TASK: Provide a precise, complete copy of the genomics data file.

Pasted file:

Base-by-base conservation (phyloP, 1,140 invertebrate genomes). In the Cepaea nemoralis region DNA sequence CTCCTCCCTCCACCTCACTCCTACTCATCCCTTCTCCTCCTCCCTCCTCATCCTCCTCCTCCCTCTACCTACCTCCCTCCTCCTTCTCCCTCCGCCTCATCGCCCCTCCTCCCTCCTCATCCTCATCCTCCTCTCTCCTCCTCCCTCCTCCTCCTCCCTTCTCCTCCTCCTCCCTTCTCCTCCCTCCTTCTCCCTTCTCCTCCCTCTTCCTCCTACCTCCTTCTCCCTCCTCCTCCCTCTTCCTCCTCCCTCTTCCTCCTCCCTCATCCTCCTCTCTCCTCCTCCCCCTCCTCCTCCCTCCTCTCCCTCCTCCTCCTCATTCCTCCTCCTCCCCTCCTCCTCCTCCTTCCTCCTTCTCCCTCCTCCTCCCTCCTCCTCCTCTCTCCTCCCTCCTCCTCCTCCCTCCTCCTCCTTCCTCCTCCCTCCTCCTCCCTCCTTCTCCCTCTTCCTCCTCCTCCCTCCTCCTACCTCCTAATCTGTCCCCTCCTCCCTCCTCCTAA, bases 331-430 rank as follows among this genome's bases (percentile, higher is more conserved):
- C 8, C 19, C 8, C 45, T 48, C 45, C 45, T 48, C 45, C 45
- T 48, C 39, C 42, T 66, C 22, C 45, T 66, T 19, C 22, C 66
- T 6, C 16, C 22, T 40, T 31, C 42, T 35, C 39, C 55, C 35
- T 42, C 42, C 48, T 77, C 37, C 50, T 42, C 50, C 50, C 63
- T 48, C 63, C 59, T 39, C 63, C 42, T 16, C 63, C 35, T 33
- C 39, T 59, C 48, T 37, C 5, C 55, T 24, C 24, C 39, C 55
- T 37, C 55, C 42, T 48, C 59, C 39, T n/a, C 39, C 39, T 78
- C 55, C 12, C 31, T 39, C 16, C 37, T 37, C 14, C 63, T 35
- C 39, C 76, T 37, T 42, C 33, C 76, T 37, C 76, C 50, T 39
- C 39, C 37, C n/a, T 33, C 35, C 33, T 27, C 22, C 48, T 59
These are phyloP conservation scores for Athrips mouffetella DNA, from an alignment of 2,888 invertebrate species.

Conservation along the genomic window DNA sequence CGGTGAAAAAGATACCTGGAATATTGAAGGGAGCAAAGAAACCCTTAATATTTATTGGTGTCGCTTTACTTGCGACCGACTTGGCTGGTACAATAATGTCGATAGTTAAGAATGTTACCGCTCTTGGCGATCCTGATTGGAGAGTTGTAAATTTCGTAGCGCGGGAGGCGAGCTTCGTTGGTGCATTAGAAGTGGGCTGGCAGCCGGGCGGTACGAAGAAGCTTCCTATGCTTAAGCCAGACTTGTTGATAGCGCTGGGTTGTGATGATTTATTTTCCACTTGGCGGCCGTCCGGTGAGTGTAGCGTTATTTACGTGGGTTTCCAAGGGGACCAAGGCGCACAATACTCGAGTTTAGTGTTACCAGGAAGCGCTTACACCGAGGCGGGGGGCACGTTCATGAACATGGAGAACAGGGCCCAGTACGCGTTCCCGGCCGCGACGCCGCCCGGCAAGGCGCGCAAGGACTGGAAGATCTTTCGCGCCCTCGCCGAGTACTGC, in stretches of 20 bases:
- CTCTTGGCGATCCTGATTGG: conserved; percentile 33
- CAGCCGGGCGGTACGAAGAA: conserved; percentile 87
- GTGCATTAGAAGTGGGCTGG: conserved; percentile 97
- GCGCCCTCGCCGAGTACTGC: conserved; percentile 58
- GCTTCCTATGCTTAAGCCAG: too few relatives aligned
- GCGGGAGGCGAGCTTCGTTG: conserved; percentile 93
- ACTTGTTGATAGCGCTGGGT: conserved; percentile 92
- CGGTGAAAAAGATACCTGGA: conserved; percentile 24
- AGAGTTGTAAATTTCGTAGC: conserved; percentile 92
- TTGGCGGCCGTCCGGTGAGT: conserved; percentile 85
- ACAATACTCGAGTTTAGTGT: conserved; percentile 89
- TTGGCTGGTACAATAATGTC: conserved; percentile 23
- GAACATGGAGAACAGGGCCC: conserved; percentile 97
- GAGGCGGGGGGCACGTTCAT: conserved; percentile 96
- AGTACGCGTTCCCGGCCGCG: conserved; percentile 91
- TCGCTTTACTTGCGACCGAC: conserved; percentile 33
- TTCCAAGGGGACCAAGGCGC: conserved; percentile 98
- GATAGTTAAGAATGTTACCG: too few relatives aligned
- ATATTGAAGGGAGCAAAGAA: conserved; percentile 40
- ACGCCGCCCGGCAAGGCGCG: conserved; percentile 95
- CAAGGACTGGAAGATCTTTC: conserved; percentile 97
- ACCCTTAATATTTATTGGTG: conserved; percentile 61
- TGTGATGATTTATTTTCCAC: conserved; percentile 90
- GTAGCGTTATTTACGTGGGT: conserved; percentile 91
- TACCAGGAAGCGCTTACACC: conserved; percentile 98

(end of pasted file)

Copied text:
Base-by-base conservation (phyloP, 1,140 invertebrate genomes). In the Cepaea nemoralis region DNA sequence CTCCTCCCTCCACCTCACTCCTACTCATCCCTTCTCCTCCTCCCTCCTCATCCTCCTCCTCCCTCTACCTACCTCCCTCCTCCTTCTCCCTCCGCCTCATCGCCCCTCCTCCCTCCTCATCCTCATCCTCCTCTCTCCTCCTCCCTCCTCCTCCTCCCTTCTCCTCCTCCTCCCTTCTCCTCCCTCCTTCTCCCTTCTCCTCCCTCTTCCTCCTACCTCCTTCTCCCTCCTCCTCCCTCTTCCTCCTCCCTCTTCCTCCTCCCTCATCCTCCTCTCTCCTCCTCCCCCTCCTCCTCCCTCCTCTCCCTCCTCCTCCTCATTCCTCCTCCTCCCCTCCTCCTCCTCCTTCCTCCTTCTCCCTCCTCCTCCCTCCTCCTCCTCTCTCCTCCCTCCTCCTCCTCCCTCCTCCTCCTTCCTCCTCCCTCCTCCTCCCTCCTTCTCCCTCTTCCTCCTCCTCCCTCCTCCTACCTCCTAATCTGTCCCCTCCTCCCTCCTCCTAA, bases 331-430 rank as follows among this genome's bases (percentile, higher is more conserved):
- C 8, C 19, C 8, C 45, T 48, C 45, C 45, T 48, C 45, C 45
- T 48, C 39, C 42, T 66, C 22, C 45, T 66, T 19, C 22, C 66
- T 6, C 16, C 22, T 40, T 31, C 42, T 35, C 39, C 55, C 35
- T 42, C 42, C 48, T 77, C 37, C 50, T 42, C 50, C 50, C 63
- T 48, C 63, C 59, T 39, C 63, C 42, T 16, C 63, C 35, T 33
- C 39, T 59, C 48, T 37, C 5, C 55, T 24, C 24, C 39, C 55
- T 37, C 55, C 42, T 48, C 59, C 39, T n/a, C 39, C 39, T 78
- C 55, C 12, C 31, T 39, C 16, C 37, T 37, C 14, C 63, T 35
- C 39, C 76, T 37, T 42, C 33, C 76, T 37, C 76, C 50, T 39
- C 39, C 37, C n/a, T 33, C 35, C 33, T 27, C 22, C 48, T 59
These are phyloP conservation scores for Athrips mouffetella DNA, from an alignment of 2,888 invertebrate species.

Conservation along the genomic window DNA sequence CGGTGAAAAAGATACCTGGAATATTGAAGGGAGCAAAGAAACCCTTAATATTTATTGGTGTCGCTTTACTTGCGACCGACTTGGCTGGTACAATAATGTCGATAGTTAAGAATGTTACCGCTCTTGGCGATCCTGATTGGAGAGTTGTAAATTTCGTAGCGCGGGAGGCGAGCTTCGTTGGTGCATTAGAAGTGGGCTGGCAGCCGGGCGGTACGAAGAAGCTTCCTATGCTTAAGCCAGACTTGTTGATAGCGCTGGGTTGTGATGATTTATTTTCCACTTGGCGGCCGTCCGGTGAGTGTAGCGTTATTTACGTGGGTTTCCAAGGGGACCAAGGCGCACAATACTCGAGTTTAGTGTTACCAGGAAGCGCTTACACCGAGGCGGGGGGCACGTTCATGAACATGGAGAACAGGGCCCAGTACGCGTTCCCGGCCGCGACGCCGCCCGGCAAGGCGCGCAAGGACTGGAAGATCTTTCGCGCCCTCGCCGAGTACTGC, in stretches of 20 bases:
- CTCTTGGCGATCCTGATTGG: conserved; percentile 33
- CAGCCGGGCGGTACGAAGAA: conserved; percentile 87
- GTGCATTAGAAGTGGGCTGG: conserved; percentile 97
- GCGCCCTCGCCGAGTACTGC: conserved; percentile 58
- GCTTCCTATGCTTAAGCCAG: too few relatives aligned
- GCGGGAGGCGAGCTTCGTTG: conserved; percentile 93
- ACTTGTTGATAGCGCTGGGT: conserved; percentile 92
- CGGTGAAAAAGATACCTGGA: conserved; percentile 24
- AGAGTTGTAAATTTCGTAGC: conserved; percentile 92
- TTGGCGGCCGTCCGGTGAGT: conserved; percentile 85
- ACAATACTCGAGTTTAGTGT: conserved; percentile 89
- TTGGCTGGTACAATAATGTC: conserved; percentile 23
- GAACATGGAGAACAGGGCCC: conserved; percentile 97
- GAGGCGGGGGGCACGTTCAT: conserved; percentile 96
- AGTACGCGTTCCCGGCCGCG: conserved; percentile 91
- TCGCTTTACTTGCGACCGAC: conserved; percentile 33
- TTCCAAGGGGACCAAGGCGC: conserved; percentile 98
- GATAGTTAAGAATGTTACCG: too few relatives aligned
- ATATTGAAGGGAGCAAAGAA: conserved; percentile 40
- ACGCCGCCCGGCAAGGCGCG: conserved; percentile 95
- CAAGGACTGGAAGATCTTTC: conserved; percentile 97
- ACCCTTAATATTTATTGGTG: conserved; percentile 61
- TGTGATGATTTATTTTCCAC: conserved; percentile 90
- GTAGCGTTATTTACGTGGGT: conserved; percentile 91
- TACCAGGAAGCGCTTACACC: conserved; percentile 98